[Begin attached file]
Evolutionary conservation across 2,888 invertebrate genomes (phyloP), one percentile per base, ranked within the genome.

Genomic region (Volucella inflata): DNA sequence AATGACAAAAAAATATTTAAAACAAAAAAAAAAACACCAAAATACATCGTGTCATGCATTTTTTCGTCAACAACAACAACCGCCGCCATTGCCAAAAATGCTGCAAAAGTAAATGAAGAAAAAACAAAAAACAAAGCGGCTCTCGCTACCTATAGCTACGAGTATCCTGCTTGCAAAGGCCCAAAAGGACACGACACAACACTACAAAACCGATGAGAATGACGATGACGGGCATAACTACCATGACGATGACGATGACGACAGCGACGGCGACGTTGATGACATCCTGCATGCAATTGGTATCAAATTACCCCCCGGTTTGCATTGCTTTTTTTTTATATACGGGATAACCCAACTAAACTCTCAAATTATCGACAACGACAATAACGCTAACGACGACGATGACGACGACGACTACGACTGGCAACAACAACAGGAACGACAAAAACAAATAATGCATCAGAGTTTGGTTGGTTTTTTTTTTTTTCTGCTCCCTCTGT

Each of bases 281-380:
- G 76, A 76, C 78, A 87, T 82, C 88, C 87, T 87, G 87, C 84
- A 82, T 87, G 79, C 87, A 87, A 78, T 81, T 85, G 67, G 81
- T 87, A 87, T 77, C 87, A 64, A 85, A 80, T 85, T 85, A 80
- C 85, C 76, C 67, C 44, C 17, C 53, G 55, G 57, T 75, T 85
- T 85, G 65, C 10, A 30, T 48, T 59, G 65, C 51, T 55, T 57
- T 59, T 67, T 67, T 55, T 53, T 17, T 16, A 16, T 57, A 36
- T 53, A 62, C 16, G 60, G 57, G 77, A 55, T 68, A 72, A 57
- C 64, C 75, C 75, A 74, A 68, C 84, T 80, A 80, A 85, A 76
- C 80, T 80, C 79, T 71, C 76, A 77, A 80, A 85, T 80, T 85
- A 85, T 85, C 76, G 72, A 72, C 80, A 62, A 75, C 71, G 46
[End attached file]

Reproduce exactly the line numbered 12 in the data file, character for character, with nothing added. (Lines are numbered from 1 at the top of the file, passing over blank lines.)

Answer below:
- C 80, T 80, C 79, T 71, C 76, A 77, A 80, A 85, T 80, T 85